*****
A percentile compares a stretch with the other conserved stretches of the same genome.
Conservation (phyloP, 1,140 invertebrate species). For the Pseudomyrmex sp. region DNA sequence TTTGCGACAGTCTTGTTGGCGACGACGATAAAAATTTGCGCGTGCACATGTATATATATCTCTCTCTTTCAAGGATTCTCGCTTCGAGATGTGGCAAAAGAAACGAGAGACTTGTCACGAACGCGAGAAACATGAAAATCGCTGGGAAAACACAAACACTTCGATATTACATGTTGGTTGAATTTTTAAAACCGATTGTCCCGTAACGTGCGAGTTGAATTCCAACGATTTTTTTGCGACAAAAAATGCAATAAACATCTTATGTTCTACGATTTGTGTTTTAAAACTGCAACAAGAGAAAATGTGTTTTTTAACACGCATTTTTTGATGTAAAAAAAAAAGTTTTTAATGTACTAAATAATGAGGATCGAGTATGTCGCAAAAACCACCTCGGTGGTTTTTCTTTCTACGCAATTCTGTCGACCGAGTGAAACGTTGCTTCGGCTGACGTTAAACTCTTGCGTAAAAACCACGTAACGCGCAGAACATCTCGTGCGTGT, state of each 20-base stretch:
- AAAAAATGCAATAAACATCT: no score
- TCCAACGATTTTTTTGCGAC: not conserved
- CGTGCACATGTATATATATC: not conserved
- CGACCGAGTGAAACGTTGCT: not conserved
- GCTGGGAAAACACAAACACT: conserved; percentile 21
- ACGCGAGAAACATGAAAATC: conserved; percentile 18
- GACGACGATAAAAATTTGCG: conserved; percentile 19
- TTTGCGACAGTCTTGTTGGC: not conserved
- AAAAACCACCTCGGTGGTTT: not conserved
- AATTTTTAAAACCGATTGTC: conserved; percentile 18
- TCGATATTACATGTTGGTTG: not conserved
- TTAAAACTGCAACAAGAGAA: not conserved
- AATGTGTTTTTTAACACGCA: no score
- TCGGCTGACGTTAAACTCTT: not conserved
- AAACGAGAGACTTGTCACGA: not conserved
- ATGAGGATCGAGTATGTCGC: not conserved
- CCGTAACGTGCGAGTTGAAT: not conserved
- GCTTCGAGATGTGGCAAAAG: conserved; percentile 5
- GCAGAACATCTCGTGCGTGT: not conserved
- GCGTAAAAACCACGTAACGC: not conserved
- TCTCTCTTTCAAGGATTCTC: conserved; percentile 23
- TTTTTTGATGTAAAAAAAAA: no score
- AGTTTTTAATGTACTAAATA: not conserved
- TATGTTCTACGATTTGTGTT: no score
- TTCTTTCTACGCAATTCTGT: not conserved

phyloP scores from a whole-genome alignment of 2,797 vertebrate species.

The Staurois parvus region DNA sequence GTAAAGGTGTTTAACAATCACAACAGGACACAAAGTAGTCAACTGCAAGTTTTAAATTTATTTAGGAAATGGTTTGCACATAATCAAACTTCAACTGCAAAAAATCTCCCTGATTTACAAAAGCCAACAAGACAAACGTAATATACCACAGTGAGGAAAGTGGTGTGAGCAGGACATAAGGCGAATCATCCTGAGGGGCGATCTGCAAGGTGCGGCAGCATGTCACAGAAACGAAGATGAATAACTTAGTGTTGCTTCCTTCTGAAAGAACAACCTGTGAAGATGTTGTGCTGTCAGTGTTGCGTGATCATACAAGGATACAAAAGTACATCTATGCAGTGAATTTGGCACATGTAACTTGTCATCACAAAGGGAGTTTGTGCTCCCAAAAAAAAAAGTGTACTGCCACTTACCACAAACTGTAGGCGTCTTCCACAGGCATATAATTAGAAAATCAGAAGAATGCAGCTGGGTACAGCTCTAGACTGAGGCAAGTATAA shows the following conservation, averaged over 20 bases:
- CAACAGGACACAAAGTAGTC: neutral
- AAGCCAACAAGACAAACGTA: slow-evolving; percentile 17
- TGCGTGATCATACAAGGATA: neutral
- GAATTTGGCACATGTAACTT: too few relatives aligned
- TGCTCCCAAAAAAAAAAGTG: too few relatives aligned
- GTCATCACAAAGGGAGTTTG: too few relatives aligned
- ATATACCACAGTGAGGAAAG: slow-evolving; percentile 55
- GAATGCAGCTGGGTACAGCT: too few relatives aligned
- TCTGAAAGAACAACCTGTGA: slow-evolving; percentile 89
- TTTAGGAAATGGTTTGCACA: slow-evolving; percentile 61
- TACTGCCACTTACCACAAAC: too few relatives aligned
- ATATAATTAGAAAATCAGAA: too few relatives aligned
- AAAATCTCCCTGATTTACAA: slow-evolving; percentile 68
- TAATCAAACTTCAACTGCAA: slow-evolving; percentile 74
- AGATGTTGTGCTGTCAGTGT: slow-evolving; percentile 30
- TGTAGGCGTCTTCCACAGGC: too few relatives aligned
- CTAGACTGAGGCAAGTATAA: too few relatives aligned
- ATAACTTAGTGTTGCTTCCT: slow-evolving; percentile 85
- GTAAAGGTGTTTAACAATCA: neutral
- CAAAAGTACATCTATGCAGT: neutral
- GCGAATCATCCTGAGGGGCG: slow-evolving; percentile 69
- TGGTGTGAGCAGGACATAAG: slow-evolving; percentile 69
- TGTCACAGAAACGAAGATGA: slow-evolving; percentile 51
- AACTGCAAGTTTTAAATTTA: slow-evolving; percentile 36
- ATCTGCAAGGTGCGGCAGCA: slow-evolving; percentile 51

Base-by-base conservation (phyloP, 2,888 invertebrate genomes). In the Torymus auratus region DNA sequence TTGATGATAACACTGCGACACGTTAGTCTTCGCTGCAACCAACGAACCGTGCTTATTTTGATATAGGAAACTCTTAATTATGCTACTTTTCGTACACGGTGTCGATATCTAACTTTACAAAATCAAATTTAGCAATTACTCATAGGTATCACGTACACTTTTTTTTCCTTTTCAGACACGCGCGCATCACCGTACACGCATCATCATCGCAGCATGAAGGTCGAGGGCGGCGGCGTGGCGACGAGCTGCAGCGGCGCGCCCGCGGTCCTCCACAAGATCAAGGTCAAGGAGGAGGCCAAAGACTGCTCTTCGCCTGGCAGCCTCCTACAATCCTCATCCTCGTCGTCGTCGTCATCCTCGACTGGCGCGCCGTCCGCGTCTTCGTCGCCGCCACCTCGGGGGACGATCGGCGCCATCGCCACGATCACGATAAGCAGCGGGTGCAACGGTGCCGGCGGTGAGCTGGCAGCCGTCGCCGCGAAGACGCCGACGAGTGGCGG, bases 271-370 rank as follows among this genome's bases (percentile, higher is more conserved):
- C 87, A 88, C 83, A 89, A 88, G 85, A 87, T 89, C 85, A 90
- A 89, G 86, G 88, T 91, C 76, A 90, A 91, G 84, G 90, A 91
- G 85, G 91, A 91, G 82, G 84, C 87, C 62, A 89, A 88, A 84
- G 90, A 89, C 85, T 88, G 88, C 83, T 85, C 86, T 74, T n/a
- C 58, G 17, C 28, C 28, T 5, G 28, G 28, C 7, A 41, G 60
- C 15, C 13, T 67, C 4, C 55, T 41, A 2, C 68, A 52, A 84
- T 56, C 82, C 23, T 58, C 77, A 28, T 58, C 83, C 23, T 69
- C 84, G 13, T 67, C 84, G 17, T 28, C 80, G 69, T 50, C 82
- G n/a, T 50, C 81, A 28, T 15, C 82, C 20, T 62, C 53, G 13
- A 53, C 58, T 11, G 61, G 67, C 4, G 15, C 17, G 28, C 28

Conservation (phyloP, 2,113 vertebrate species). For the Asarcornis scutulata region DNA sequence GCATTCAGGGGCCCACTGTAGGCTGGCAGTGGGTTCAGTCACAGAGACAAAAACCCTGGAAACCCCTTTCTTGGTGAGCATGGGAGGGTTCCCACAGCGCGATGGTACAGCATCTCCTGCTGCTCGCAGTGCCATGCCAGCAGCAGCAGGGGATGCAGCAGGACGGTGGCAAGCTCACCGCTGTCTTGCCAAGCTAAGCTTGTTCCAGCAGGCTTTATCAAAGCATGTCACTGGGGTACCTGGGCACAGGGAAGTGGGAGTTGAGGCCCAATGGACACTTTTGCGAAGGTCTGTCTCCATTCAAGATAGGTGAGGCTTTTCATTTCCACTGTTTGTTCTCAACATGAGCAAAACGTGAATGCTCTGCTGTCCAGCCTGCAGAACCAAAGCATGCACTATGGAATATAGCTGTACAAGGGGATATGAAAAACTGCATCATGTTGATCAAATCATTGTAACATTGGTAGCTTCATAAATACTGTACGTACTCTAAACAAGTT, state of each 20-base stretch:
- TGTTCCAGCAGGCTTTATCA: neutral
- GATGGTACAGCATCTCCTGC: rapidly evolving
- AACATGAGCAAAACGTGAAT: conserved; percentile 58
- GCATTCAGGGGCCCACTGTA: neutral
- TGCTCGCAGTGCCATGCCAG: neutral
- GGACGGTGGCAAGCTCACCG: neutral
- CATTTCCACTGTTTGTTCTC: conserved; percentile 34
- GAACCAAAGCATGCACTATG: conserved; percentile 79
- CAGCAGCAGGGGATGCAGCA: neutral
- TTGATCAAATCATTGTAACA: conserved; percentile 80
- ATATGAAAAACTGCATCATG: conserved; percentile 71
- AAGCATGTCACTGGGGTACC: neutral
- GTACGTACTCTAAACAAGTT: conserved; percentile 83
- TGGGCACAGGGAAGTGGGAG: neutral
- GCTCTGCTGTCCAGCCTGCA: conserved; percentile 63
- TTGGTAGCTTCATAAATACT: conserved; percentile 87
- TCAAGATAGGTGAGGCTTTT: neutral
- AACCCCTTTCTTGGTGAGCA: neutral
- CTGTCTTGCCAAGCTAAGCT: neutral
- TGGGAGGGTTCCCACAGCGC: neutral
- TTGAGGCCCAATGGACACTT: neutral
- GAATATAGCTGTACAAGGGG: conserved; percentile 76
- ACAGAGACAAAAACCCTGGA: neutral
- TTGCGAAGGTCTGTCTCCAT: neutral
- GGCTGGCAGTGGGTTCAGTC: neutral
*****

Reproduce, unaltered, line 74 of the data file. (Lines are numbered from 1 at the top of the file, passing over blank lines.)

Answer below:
- GAACCAAAGCATGCACTATG: conserved; percentile 79